Musically, 2018 has been a high-point for Layla and I, with the release of Red Goddess (of this men shall know nothing) in March, to which we must give our profound thanks to Ben Goldberg and Katie von Schleicher at Ba Da Bing! Records, and to also Ben Chasny for originally introducing us. We’re so pleased with all the positive reception that the album has got, and its inclusion in a variety of end-of-year lists – of which we’d particularly like to thank The Quietus for placing us at #18!
As mentioned earlier, returning to playing live has been a revelation – it’s been nice to play a gig every few weeks – although we’ve not got further south than Birmingham… YET. Advance notice that we will be playing Manchester Folk Horror Festival on the 2nd of Feb, and the National Library of Wales as part of Listen to the Voice of Fire on 15-16 March.We also managed to record a couple of additional minor works: our cover of Coil’s Fire of the Mind, and a record of an erotic path-working which we came to call The Well Head, the latter of which is accompanied by a short text which outlines our current work of formulating an anti-essentialist approach to imagination and ritual. Imagine Israel Regardie and Michel Foucault having a child that was raised by Penelope Shuttle and Peter Redgrove, perhaps… if you can.
There was one final Hawthonn appearance, as part of the Radio Free Hookland project – we did a piece called Widdershins, which you can hear at around 52 minutes in – full notes and tracklisting at the above link – worth your time – an all-star cast, so to speak:
It was also a very great pleasure to appear on Ben Chasny’s Hexadic III earlier this year – sharing the second side of the album with Stephen O’Malley: what will now be forever known as the ‘sexy, hairy men’ side of the album.
In 2019 we hope to release a single of our ‘folk pop’ project Sulis Noctis, which is Layla, Gregg Hermetech and I, with the addition of Briz Er on cello. The final musical highlight of the year was our first jam with Guttersnipe – promising sounds were made…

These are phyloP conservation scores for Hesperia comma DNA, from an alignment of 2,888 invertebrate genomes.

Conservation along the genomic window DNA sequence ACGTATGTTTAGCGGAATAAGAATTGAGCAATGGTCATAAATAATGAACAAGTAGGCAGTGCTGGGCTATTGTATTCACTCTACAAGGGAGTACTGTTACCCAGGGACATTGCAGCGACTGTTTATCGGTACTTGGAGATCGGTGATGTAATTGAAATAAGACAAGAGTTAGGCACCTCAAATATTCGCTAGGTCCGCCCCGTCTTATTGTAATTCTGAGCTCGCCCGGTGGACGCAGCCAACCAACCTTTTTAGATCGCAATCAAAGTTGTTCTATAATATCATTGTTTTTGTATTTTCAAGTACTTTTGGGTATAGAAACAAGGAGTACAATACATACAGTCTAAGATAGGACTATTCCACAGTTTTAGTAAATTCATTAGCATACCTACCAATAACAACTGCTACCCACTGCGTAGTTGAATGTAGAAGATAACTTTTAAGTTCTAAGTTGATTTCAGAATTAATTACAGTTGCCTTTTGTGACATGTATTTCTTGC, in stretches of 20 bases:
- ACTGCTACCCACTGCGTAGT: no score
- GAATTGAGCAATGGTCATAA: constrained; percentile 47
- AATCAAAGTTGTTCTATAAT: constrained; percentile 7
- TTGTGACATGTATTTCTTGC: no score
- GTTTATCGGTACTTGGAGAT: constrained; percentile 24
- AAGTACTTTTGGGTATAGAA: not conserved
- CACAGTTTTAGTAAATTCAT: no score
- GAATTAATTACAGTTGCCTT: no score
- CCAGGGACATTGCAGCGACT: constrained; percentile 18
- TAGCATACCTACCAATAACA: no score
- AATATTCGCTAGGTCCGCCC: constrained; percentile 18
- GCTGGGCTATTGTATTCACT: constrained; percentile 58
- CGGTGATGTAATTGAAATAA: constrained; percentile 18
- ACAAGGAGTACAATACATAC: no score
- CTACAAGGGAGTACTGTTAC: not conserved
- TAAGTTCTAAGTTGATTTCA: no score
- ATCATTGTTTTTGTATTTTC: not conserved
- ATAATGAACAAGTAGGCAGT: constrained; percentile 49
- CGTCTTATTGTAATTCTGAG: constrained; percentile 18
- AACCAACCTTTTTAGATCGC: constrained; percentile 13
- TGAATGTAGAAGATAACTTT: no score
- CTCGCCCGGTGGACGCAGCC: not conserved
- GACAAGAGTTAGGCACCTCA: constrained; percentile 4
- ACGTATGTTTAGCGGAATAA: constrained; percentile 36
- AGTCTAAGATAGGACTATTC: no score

On the writing side of things, I am really looking forward to working with Al Cummins and Scarlet Imprint on bringing the Excellent Book of the Art of Magic into being – I believe it is a unique and important text, of vital significance to scholars and practitioners alike. Very grateful to Al for the constant nudges to get this – much delayed project – finished up.
I also had a piece included in the latest edition of the Museum of Witchcraft’s Enquiring Eye journal. I thought the first issue was so good, that I couldn’t wait to get something to them, which was in the form of a discussion of two sigils most commonly associated with Reginald Scot’s Discovery of Witchcraft – although they predate that particular publication. Anyway, MWM have done a superb job on the new issue, which also includes a short piece by Al – and it only costs £3.50!!
Additionally, I wrote (and am currently writing) a few entries for Brill’s Dictionary of Contemporary Esotericism, mainly on musical figures associated with esotericism, as well as longer articles on classical and underground music. Thank you to Egil Asprem for inviting me to contribute! Which leads me to my PhD – it’s perhaps not been the most productive year for PhD study, but things are ticking along… I hope to make blog, or series of research blogs, on the topic in the future. Even the last 18 months have been hugely insightful and thought-provoking, often in ways that extend far beyond scholarship.
On a slight downer, it was a bit disappointing to get the collaborative paper on Post-Punk, Jaz Coleman, Jhonn Balance and Kenneth Grant knocked back by Popular Music Journal as part of their issue on ‘magic and music’, but I think we were coming at it from very different disciplines (e.g. esoteric studies and sociology of religion). I hope we might find time this year to revise it and submit it to a more appropriate journal.
Finally, every year I seem to read one article in particular that haunts me, and which I return to often over the succeeding months. Last year, it was Wouter J. Hanegraaf’s reflections on Gershom Scholem and Stefan Zweig – the latter of whom I had not previously heard of, but whose story profoundly affected me. This year it has been an article from 2000 by David Pan, entitled ‘The Struggle for Myth in the Nazi Period: Alfred Baeumler, Ernst Bloch, and Carl Einstein‘, which gives an overview of several approaches to the question of myth and symbol during a vital period in history, and perhaps hints at some alternatives to the subsequently dominant Romantic and Jungian paradigms. Bauemler’s emphasis on the importance of ‘symbols’ over ‘words’ as a prelude to book-burning is something that has made me particularly introspective about this ‘symbol vs logos’ dialectic found in many Romantically-influenced works of esotericism (- the Corbin and Guenon-influenced literary criticism of Kathleen Raine, for example, which has hitherto been a major influence on my outlook). In this spirit, I’d also like to recommend Jason A. Josephson-Storm’s The Problem of Disenchantment as one of my favourite reads this year: the chapter exploring the Frankfurt School and the influences drawn from Klages’ biocentrism was particularly interesting. If you want to read more, check out Egil Asprem’s review here.